Anna Brannen, who authored the Prop. 54 report, says the Legislature would probably have to resolve some questions about what research state and local governments could or could not perform -- such as collecting race data for public health surveys or to apply for private grants.
But opponents say lobbying the Legislature and the governor to pass a bill every time they want to undertake a research project is unacceptably cumbersome and time-consuming.
"The sponsors [of Prop. 54] have said that even if these exemptions are too limiting, there is a mechanism to get special approval through the State Legislature," says a memo from the San Francisco Department of Health to the city health commission. "This would require a two-thirds majority approval by the Legislature, which seems at best an unnecessary burden and at worst an impossibility."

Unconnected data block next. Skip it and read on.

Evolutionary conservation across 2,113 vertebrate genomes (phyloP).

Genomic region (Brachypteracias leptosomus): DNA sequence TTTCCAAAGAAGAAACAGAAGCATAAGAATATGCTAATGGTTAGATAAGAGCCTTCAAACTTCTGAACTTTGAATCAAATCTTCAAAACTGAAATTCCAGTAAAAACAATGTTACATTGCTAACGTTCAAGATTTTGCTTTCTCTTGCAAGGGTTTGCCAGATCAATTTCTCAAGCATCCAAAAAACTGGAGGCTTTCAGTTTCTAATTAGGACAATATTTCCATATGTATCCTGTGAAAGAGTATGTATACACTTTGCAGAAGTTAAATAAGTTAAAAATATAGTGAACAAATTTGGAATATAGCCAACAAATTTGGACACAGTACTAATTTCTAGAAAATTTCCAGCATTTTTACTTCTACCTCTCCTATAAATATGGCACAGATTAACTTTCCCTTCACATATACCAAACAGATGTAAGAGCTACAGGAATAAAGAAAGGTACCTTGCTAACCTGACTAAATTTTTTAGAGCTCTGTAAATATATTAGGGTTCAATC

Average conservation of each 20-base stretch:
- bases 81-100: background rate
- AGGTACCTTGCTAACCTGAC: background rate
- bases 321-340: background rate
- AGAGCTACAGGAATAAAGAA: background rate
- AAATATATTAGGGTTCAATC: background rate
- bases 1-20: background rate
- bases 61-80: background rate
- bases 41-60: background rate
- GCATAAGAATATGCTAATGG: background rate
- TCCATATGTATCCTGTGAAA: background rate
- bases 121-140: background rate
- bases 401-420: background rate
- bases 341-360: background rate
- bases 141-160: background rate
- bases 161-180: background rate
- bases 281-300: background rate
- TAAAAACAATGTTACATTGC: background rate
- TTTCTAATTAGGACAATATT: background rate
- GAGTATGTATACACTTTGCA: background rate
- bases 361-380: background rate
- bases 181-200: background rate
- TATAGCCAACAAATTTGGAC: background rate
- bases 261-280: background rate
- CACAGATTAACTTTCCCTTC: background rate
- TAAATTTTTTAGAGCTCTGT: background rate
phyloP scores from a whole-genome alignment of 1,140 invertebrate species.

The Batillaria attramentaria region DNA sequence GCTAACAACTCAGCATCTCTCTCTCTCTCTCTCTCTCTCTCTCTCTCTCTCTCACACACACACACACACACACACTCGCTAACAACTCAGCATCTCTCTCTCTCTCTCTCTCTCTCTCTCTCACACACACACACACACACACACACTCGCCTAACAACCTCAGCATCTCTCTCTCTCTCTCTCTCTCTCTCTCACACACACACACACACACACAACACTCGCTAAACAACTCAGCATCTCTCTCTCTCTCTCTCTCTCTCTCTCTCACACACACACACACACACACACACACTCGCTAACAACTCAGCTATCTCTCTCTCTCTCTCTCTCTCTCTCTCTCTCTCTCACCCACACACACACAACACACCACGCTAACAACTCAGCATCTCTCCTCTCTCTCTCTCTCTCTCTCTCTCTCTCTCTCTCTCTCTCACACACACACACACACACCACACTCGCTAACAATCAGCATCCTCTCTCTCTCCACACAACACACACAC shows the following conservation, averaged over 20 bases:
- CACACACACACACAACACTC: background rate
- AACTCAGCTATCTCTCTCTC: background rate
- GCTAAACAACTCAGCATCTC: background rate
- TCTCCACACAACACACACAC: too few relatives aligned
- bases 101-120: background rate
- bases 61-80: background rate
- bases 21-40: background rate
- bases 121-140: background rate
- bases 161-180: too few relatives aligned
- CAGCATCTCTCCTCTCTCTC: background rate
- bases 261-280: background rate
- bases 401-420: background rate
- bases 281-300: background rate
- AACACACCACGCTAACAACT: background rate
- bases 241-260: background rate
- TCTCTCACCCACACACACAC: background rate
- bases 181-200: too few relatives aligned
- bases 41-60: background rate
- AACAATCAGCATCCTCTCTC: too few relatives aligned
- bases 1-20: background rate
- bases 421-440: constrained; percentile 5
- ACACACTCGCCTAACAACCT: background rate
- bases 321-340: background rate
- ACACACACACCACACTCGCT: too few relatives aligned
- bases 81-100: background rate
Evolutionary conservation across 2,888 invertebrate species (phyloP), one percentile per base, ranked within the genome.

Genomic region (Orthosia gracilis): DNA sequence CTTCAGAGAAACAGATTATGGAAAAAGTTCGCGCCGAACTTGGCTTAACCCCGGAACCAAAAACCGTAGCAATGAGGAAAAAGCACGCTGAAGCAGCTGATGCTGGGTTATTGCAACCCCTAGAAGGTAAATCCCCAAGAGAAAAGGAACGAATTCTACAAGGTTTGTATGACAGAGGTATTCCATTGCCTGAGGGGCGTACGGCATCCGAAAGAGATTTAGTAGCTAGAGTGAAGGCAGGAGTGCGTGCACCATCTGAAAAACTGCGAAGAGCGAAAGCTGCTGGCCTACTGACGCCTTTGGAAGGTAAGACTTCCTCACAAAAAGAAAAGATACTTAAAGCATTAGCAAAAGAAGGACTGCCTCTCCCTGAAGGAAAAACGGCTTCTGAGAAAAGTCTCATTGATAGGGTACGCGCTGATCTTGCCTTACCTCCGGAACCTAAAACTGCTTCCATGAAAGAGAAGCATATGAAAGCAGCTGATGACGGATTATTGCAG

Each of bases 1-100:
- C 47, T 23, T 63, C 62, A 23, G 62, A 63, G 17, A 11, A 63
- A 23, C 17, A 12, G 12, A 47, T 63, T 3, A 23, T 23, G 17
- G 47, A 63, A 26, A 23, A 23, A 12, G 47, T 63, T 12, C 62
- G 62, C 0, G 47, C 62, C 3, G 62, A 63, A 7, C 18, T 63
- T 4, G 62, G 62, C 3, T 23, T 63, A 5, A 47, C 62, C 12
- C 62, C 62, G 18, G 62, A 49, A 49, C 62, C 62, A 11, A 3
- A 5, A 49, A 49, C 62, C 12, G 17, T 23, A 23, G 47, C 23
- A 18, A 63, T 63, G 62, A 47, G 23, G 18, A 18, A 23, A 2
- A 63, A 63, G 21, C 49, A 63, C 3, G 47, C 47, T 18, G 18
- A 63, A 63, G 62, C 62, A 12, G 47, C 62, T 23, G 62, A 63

Opponents also argue that the proposition would cripple school districts' efforts to monitor minority scholastic achievement and hamstring public employees in filing discrimination lawsuits, since they'll no longer have access to statistics on hiring or promotion trends by their government employers.
Connerly, however, claims the exemptions in his initiative should assuage critics' concerns. He says most of the state's collection of racial information is done under a federal mandate and is specifically protected. He also states "unequivocally" that the medical exemption is broad enough to include public health research on minority communities.
Some public health experts disagree.
"For example, we recently put out a report that looked at the 1990s and multicultural health disparities in California," says Vanessa Baird of the state Health Services Department. "We used 11 health indicators and compared major race and ethnic groups. From the report, it was clear that we still have health disparities in California, which is not what we want to see in such a big state."